Living the life… Review

Star Ocean Info

genre

  • N/A

players

  • 1 - 1

Publisher

  • Sony

Developer

  • N/A

Release Date

  • 12/31/1969
  • Out Now

Platform

  • PS

rating

Living the life…

It would be great to live in a RPG. Everyday I’d be on some “hero’s journey”

– falling in love, collecting money from slain enemies, saving the world, and

stealing from the local villagers. Normally, you would think that in order to

keep something safe, the best place to keep it would be in a safe or a chest.

Well, that just makes it easier for me to steal. And if they don’t like it,

I just won’t save their world. Take that, ungrateful townfolk!

Of course, I would never

do that in real life, as I wouldn’t be able to handle the prison time. So, playing

RPG’s like Star Ocean will have to do.

Star Ocean is a multi-tiered game. You experience the story through

one of two characters: Claude or Rena. Through an intervention of fate, these

two cross paths to set the stage for the story.

Claude is the son of Ronixis Kenni, a famous admiral. On an exploration mission,

Claude accidentally activates a portal that transports him to another world.

This other world is Rena’s homeworld. She’s an orphan with strange healing powers,

trying to find the truth about her past. In this world, the presence of evil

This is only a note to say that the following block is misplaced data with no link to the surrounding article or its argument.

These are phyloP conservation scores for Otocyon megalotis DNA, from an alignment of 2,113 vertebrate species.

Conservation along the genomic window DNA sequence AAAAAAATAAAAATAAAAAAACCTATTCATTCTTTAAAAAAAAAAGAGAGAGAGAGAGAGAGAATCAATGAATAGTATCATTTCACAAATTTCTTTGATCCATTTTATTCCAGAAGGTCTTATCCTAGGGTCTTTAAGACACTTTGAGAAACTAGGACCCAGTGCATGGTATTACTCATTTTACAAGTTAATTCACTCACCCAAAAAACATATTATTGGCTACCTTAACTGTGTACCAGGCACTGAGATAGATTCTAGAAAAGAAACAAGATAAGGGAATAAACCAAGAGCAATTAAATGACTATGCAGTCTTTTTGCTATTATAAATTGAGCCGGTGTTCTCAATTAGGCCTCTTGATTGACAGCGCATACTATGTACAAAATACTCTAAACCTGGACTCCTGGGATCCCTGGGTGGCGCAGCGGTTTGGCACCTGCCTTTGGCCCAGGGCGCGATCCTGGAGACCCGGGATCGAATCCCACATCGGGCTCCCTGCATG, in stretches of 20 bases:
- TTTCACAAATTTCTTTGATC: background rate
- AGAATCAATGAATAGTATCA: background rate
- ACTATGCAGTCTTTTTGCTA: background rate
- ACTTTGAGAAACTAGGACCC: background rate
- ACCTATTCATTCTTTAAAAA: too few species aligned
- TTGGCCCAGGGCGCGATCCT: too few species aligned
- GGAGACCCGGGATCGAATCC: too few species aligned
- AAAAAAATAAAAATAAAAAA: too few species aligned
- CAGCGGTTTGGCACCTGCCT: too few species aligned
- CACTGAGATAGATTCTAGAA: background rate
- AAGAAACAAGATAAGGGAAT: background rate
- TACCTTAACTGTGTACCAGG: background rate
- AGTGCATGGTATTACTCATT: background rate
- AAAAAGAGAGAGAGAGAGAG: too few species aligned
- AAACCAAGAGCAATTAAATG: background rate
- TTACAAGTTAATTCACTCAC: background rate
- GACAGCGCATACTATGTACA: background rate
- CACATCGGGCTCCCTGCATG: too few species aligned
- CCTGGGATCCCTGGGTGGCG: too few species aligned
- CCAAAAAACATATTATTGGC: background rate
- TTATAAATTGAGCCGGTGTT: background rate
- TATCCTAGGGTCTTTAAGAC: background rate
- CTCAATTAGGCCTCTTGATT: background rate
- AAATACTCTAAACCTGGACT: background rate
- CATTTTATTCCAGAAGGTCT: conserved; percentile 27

has grown, and it becomes your task to find out what’s behind it.

For those wondering why it’s Star Ocean The Second Story, here’s

the deal. Ronixis was the hero of the first Star Ocean game released

on the Super Famicom in Japan, but not in America. While there are references

to the first game, it isn’t that important.

When you begin, your immediate goals are unclear. There are plenty of deviants

and tangents to your quest. Options arise that let you choose to accomplish

other things, like recruiting new members to your party or perform “Dragon exorcism"

(you’ll see…).

The story starts out great, but it begins to fizzle out after the second disk,

focusing less on character development and more on generic RPG archetypes. The

clearest sign of the game losing its cohesiveness is the lengthy plot synopsis

right when you get to the second disk. From there, your objectives proceed more

linearly.

Before you begin the game, you have your choice of three play modes: turn-based,

real-time action, or a mix of the two. Having tried them all, I suggest going

for real time. It’s a good change of pace from the traditional turn based affair,

with a style somewhat close to The Secret of Manna. Once battle starts,

you control one character out of your party. You can then freely move around

the battle plane, using either a basic or stronger attack. There are also spells

at your disposal, but unless the character is a strong magic user, it’s easier

to whittle the enemy down with the weak attacks.

The other members of your party are computer controlled, but you can switch

to them or set them to fight a certain way. In some of the early action scenes,

you can simply switch to Rena (the consummate healer of this RPG) and simply

have her heal up the other characters, letting the computer control the dirty

work. Later on, it takes more skill and level building to get through battles.